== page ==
When you’re the inviter, do you take it personally when people flake on or completely ignore your invitations? Or is it a non-issue for you?
I don’t care if they ignore it (though if the number gets too low I might scrap or reconfirm things), but if they drop out at the last minute that bugs me. If you say you’re going to do something, do it, end of story. Unlike the RSVP issue, that will get you uninvited to future things.

SuperMouse's avatar

I am not huge on socializing, but whenever I get an invitation I RSVP whether I will be attending or not. When I say I will be attending, barring any unforeseen circumstances, I attend. It is not too tough to give a call to let the host/hostess know whether or not I will be there.

When I host a get together I am really bummed when folks don’t even bother to RSVP. I am bummed when people don’t RSVP then show up. Worse though to me is to RSVP to the positive then not show up. Like I said, how hard is it to just make the call or send the email? I have regularly experienced both of these as a hostess and I really don’t like it, maybe that is why I don’t socialize much.

tinyfaery's avatar

I rarely have social get-togethers at my home and when I do it’s usually just one or two people, or family, so I don’t really have any problems with people flaking on me.

I always RSVP. I think it’s rude not to. If someone took the time to write out an invitation, then the least I can do is give the courtesy of a reply, whether I plan to attend or not.

I used to be very flakey about plans, but I had anxiety issues. (I still do, but meds and therapy has done a lot.) Now, I will flake on occasion, but only rarely. Now I just begrudging go. (Why. I’m not sure. I have to at least try to be social, no?)

L.A. is notorious for being full of flakey people. I think I’m just used to it. Everyone is just too cool for school.

wundayatta's avatar

I rarely host events with people who flake. Usually it’s family and friends, and these people take the event very seriously. If they can’t show, they tell us. They RSVP, although in some cases we have to call them to get the RSVP. My wife is quite strict about that.

I did once organize an even for my grad students and my boss. Only my boss and his wife showed. We had a great time, but I’ll never invite grad students to anything again, unless it’s on campus. I had thought that grad students were closer to real people than to students, but I guess not.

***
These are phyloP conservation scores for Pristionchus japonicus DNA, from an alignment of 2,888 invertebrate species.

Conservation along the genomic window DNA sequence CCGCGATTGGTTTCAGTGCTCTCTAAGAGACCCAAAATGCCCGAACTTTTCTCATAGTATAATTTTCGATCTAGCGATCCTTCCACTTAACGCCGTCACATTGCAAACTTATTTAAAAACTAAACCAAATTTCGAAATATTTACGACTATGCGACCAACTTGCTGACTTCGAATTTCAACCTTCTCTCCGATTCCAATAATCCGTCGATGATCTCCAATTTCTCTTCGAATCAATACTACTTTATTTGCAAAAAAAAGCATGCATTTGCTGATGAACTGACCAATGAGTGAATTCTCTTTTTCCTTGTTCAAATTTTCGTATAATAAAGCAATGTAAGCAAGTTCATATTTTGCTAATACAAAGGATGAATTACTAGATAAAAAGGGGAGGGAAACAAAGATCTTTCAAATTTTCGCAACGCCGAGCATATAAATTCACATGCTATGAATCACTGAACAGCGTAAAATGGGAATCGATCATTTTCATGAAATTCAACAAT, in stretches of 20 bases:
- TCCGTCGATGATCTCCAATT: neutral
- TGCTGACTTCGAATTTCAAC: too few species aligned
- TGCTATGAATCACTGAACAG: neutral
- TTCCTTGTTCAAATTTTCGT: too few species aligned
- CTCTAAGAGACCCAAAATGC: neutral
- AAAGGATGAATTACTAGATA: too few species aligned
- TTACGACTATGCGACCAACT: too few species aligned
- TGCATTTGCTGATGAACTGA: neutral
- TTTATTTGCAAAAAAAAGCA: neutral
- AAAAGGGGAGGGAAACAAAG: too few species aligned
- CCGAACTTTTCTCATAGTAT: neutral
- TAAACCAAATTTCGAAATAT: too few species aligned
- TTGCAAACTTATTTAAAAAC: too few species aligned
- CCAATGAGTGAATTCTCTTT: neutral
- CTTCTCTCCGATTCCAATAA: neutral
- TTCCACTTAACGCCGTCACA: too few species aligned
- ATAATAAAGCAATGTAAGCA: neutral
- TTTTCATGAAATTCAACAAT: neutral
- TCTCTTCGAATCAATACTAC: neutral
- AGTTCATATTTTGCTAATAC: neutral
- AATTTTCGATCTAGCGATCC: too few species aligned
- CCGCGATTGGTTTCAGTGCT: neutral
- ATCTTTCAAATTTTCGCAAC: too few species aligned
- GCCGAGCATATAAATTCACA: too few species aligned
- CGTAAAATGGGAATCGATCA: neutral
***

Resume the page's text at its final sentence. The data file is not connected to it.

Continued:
nikipedia's avatar

@wundayatta: I had thought that grad students were closer to real people than to students, but I guess not.

:( :( :(

CWOTUS's avatar

Shit, now I’m feeling bad because I’ve never gotten an invitation from you.

bob_'s avatar

“I had thought that grad students were closer to real people [...] but I guess not”

So you are surreal, @nikipedia?

DominicX's avatar

I tell the truth. I almost always RSVP, but I don’t flake. If I say I’m going to something, then I’m going, and if I don’t want to go to something, then I will say so. I happen to be someone who likes to socialize a good deal, but there are still many things I’m invited to and simply don’t want to attend; I never say I will and then don’t. I happen to think that’s a terrible thing to do. And there’s a difference between clicking “I’m Attending” on Facebook and then not showing up and calling your friends, telling them you will be there at a certain time, and not showing up/canceling. There are levels of flaking and some instances of it are worse than others.

nikipedia's avatar

@bob_, I am a figment of your imagination.

@CWOTUS, consider this your invitation to a very happening Halloween party in Huntington Beach. There will be themed drinks and prizes!!!

tinyfaery's avatar

Can I come? But wait. I don’t want to flake. HB is a bit of a trek.

Jude's avatar

Sadly, I’m flakey. One of my faults.

nikipedia's avatar

Flakers, reassure me that it’s nothing personal. Boyfriend and I had a long conversation last night in which he was surprised that I took flaking personally, and I was surprised that he didn’t.

Jude's avatar

It’s not you, it’s me (really). For me, it has to do with anxiety.

ANef_is_Enuf's avatar

Ditto, what Jude said. It’s definitely not personal.

CWOTUS's avatar

Thank you for the gracious invitation, @nikipedia, and no matter that I coerced it out of you. Sadly, I will have to decline this time, but I hope that you will keep me in mind for future events. It sure sounds like fun.

Neizvestnaya's avatar

I’m an RSVP’er and if possible, I like to show up to gatherings where my friends will be. That said, I rarely get to show up to much because my weekends are my busiest workdays.

In other people, I dislike flaking and not RSVP’ing. With the internet and texting, there doesn’t seem to be a good reason for people to not at least acknowledge an invitation. My group of friends aren’t the flaking type but I hear it about others all the time and wonder if the majority of people are just socially disconnected.

YARNLADY's avatar

I avoid people who have shown by their actions that their word is not to be relied on. I can always be relied on to keep my word, and I expect the same from others.

Kayak8's avatar

I am an admitted flake. It is due, in part, to the business in my daily life. I do well with a reminder right before the event. I love email invites with a link that I can click to add it to my calendar (then I never miss)!